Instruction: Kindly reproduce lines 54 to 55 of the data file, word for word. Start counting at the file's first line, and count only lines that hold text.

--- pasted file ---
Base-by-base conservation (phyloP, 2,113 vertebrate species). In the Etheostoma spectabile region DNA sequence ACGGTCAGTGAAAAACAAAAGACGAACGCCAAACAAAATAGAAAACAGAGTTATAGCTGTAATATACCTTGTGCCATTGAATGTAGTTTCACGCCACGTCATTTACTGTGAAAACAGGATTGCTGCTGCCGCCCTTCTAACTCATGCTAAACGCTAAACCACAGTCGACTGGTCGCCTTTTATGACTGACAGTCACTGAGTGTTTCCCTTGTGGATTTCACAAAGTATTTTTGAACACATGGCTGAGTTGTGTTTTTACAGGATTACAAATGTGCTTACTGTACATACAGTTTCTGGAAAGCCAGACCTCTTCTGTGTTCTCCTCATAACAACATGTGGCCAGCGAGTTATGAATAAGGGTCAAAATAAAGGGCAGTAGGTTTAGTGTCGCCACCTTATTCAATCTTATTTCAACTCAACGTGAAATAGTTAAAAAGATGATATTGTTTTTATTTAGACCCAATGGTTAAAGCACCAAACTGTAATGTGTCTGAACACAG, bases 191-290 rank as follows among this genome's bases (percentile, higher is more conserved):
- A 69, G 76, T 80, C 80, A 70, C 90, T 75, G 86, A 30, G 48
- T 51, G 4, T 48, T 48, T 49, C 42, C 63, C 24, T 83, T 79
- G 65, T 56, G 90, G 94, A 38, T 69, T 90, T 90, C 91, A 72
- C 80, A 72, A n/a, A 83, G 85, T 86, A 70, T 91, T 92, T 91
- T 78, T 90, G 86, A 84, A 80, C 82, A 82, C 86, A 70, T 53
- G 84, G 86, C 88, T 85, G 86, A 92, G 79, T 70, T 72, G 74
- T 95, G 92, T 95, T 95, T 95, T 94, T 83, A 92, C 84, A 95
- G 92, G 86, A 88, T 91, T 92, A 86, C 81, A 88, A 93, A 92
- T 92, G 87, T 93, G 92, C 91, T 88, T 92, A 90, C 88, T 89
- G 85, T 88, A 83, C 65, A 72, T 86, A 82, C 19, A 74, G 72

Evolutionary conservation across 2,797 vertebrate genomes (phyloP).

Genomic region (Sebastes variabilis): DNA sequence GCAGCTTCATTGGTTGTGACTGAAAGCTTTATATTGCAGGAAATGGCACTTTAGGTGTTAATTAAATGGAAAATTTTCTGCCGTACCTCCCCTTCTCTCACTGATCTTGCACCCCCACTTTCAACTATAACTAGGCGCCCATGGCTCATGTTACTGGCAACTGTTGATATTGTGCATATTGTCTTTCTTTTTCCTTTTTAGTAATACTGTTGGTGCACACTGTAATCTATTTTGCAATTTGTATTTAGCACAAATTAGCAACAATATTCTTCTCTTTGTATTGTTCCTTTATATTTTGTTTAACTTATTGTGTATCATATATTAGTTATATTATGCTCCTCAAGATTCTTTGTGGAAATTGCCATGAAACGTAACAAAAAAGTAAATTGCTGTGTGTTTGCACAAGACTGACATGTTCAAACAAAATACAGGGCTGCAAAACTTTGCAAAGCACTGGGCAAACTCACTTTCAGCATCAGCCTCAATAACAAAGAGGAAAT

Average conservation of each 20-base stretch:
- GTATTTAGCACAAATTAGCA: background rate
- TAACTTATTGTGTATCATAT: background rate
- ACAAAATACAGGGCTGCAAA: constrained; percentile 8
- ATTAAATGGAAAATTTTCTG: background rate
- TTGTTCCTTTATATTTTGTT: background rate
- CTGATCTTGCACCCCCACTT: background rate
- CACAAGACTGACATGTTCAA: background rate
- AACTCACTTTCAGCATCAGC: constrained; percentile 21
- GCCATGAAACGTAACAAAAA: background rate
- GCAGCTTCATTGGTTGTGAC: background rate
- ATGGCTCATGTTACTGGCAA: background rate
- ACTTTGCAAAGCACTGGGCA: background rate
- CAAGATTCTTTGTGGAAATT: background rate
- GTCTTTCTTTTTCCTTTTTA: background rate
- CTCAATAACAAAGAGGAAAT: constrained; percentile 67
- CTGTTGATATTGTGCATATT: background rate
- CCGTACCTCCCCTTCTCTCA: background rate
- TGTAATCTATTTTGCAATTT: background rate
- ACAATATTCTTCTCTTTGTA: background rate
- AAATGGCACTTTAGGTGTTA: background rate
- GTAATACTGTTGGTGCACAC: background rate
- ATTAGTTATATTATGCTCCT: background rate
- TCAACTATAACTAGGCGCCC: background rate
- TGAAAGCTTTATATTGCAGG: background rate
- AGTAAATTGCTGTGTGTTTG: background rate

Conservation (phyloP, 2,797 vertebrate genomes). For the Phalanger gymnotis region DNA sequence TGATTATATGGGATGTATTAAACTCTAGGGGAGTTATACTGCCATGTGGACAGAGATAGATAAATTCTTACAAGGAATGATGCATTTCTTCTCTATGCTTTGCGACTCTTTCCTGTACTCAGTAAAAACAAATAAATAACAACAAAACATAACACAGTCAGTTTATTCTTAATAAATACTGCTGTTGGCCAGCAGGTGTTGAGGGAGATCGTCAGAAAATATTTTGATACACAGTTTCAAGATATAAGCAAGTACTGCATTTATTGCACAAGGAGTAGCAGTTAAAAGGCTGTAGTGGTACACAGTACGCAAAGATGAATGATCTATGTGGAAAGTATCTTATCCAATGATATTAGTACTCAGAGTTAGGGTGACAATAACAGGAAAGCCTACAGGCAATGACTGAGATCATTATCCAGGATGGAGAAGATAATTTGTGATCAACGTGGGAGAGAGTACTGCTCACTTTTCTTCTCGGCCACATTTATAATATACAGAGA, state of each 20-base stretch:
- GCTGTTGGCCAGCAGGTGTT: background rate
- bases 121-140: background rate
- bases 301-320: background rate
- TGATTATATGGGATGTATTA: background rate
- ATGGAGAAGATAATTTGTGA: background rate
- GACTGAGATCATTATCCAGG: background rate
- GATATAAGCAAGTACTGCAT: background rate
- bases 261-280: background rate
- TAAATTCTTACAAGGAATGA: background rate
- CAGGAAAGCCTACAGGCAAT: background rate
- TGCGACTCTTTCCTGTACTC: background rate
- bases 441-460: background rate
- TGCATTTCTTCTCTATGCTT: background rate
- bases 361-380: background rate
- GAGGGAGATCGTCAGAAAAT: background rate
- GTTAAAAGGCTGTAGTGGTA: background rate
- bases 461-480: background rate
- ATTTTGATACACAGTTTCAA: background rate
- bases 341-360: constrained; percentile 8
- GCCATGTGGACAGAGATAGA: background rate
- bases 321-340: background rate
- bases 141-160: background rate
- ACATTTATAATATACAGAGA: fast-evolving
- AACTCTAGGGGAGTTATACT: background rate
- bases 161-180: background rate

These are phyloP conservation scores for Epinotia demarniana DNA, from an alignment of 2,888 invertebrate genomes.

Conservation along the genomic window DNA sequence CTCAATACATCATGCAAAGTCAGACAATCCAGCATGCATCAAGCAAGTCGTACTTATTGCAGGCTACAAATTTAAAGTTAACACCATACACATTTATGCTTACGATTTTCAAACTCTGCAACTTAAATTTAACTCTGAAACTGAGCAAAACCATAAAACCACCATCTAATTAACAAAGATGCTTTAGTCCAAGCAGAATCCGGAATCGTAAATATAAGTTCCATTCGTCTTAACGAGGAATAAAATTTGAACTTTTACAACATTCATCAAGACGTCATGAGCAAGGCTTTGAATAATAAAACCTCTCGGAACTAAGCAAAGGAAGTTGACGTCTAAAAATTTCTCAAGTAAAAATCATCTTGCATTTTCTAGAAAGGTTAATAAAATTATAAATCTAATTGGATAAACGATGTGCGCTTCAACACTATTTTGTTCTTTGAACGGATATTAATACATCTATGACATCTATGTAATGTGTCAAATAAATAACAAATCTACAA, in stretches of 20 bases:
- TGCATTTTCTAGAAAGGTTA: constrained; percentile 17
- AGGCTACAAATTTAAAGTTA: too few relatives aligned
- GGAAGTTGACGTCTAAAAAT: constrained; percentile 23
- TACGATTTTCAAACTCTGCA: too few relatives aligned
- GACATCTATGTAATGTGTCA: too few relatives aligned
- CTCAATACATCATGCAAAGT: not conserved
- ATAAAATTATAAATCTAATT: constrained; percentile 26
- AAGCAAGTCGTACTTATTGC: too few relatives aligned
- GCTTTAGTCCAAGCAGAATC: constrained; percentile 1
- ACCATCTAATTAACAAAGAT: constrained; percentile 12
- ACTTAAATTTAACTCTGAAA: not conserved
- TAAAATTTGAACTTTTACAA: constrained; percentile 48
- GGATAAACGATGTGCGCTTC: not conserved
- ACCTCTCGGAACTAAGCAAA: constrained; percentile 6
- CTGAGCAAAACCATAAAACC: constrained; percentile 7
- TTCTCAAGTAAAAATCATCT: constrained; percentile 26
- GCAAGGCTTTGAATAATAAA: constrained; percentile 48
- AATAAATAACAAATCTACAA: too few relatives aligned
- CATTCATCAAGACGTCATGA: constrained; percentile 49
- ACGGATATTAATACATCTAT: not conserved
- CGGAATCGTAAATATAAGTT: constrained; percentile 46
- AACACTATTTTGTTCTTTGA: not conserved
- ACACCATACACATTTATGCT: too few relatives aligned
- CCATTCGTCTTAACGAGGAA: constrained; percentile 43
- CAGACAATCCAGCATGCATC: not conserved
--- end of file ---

- bases 361-380: background rate
- GAGGGAGATCGTCAGAAAAT: background rate